Monday, June 29, 2009
DEADHEADING AND PINCHING BACK
Seems my morning rounds in the yard take longer and longer each day. Not because, I'm watering more, but because the plants are requiring a good pinching back and deadheading. Sometimes I am brutal, not even sparing a slightly faded bloom. Off with his head! I declare while I dig my fingernail into the stem. I know the payoff will be a fuller plant with more flowers.
Sometimes I have trouble sacrificing the blooms. Maybe later, I'll reason, maybe this is the best it will look. Isn't a little color from leggy stems better than nothing?
This dilemma extends beyond the garden. As far as first drafts go, I tend to underwrite. Rich details and developed characters require many drafts. Still there are eliminations to face, pinching back scenes and deadheading needless words. Those acts don't happen without a struggle. Maybe I fall in love with a sentence even though in my gut I know the line doesn't fit the story or character. This happened while writing When Zachary Beaver Came to Town. My editor pointed out a paragraph that she didn't think belonged. "The writing is lovely," she said, "but I just don't think Toby would say that."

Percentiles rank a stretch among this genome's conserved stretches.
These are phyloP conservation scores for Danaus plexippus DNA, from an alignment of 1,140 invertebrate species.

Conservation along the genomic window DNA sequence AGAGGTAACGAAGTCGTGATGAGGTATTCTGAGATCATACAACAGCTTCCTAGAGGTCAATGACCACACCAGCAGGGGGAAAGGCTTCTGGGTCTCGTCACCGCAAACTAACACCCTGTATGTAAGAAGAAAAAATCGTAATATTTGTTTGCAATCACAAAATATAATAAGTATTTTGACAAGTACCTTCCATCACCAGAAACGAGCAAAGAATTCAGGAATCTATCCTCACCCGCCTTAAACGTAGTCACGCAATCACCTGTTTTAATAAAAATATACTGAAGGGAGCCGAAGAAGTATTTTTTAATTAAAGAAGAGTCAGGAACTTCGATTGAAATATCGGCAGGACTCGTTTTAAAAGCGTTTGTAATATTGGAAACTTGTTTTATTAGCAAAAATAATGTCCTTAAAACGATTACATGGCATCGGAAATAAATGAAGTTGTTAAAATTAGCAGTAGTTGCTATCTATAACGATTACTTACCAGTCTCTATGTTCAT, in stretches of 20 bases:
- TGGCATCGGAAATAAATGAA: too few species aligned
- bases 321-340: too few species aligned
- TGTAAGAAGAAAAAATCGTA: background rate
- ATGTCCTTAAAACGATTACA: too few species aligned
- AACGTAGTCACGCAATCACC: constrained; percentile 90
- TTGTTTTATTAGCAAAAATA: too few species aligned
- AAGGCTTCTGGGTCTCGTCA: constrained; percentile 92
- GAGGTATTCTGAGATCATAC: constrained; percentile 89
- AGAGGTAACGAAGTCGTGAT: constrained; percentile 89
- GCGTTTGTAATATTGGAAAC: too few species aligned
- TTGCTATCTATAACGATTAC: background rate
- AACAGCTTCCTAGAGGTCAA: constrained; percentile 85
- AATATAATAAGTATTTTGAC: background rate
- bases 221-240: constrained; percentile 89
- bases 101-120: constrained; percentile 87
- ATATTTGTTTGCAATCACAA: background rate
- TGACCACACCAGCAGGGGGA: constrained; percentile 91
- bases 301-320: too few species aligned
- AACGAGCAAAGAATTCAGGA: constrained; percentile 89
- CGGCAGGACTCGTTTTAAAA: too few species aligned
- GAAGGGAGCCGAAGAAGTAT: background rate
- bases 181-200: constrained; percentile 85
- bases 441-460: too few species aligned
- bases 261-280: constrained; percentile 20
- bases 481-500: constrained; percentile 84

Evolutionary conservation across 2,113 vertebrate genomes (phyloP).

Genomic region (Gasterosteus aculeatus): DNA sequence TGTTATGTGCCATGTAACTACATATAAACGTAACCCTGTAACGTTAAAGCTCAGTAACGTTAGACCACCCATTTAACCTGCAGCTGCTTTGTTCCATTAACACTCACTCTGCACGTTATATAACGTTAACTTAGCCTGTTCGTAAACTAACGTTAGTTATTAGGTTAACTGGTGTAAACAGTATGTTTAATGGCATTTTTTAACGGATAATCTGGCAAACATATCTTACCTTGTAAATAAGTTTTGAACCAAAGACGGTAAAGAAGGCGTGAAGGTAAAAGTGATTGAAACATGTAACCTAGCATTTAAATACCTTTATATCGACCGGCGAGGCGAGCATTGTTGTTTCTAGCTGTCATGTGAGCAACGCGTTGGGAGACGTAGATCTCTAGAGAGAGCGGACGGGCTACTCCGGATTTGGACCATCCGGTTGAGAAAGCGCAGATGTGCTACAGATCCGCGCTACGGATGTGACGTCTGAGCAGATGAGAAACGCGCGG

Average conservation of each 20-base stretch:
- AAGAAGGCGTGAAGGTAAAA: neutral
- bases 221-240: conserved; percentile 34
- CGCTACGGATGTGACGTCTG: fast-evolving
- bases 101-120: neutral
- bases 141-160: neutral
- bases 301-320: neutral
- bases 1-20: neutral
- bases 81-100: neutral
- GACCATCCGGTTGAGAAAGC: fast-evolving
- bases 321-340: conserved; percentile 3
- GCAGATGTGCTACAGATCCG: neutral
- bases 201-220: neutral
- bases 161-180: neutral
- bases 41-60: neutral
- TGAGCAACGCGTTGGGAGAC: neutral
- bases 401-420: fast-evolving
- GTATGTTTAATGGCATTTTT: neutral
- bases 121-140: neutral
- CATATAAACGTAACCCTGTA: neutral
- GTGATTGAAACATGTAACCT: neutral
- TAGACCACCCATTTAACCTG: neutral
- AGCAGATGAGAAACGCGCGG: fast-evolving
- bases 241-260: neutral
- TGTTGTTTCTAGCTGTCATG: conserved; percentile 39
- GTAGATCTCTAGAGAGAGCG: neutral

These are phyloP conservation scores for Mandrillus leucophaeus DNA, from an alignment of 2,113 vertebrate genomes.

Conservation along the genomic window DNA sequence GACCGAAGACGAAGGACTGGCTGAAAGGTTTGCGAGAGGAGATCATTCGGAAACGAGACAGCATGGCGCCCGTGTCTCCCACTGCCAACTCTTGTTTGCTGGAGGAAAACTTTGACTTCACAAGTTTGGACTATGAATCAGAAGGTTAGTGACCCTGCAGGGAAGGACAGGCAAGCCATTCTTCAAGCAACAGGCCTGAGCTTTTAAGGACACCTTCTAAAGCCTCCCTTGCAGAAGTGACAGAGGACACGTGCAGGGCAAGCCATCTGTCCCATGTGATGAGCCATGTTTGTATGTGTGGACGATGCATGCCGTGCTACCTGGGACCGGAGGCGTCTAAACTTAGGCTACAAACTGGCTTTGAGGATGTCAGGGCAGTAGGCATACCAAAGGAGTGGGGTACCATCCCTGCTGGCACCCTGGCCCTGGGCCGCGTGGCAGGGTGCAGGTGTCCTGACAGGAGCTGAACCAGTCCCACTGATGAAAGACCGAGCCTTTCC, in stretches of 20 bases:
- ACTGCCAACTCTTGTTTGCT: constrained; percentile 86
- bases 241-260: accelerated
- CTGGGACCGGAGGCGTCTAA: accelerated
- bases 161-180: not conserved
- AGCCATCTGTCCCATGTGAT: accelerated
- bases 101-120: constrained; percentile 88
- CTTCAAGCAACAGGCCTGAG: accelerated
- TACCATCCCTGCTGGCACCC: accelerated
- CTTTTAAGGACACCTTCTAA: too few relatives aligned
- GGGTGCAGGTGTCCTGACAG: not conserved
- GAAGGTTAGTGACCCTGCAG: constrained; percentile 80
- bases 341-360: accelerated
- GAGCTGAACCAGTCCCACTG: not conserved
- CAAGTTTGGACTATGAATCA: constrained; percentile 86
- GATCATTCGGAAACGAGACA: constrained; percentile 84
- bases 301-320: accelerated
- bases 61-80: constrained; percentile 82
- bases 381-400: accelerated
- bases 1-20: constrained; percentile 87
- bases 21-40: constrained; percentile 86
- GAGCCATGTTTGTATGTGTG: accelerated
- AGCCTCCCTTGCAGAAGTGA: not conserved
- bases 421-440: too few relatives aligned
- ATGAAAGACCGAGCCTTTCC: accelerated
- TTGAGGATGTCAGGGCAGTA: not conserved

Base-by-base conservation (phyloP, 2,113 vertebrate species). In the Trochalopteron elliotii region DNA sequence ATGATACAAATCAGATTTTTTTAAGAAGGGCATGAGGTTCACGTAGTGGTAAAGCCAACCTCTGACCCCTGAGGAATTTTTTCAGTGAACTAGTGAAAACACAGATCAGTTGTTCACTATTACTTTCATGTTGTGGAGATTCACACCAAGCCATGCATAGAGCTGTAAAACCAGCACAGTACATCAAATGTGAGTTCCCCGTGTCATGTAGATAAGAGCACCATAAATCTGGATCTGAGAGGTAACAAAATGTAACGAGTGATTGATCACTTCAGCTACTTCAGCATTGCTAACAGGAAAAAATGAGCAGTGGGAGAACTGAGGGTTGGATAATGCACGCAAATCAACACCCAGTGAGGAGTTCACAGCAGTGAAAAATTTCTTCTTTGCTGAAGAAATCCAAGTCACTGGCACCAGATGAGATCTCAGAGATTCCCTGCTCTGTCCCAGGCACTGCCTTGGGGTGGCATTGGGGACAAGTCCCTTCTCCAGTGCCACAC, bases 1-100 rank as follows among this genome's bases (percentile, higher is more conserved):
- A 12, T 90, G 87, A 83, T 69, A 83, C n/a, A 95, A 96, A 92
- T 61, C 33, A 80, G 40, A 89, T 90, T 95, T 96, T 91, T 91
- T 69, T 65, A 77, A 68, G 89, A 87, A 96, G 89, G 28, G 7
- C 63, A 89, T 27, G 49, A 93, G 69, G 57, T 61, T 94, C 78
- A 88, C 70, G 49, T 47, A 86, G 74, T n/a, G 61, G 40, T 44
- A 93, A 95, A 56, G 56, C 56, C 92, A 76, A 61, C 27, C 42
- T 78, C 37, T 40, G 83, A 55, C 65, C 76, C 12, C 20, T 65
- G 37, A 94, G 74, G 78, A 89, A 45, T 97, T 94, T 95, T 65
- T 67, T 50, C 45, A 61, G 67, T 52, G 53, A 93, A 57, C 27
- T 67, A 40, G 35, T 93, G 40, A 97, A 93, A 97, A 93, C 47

I disagreed and decided against cutting it. This went on with each draft--Christy gently pleading for me to revisit the paragraph, me refusing to do surgery. Finally at the last step that I could make changes, she asked, "If you won't cut it, would you consider changing the words a bit so that they sound like something Toby would say?"
This time I reread the part with an open mind. She was right. I cut the sentences. The chapter was better because of it, and of course, ultimately so was the book.
Pruning plants brings forth a bountiful garden. Pruning our writing means reaping rewards, too.
Posted by Kimberly at 4:00 AM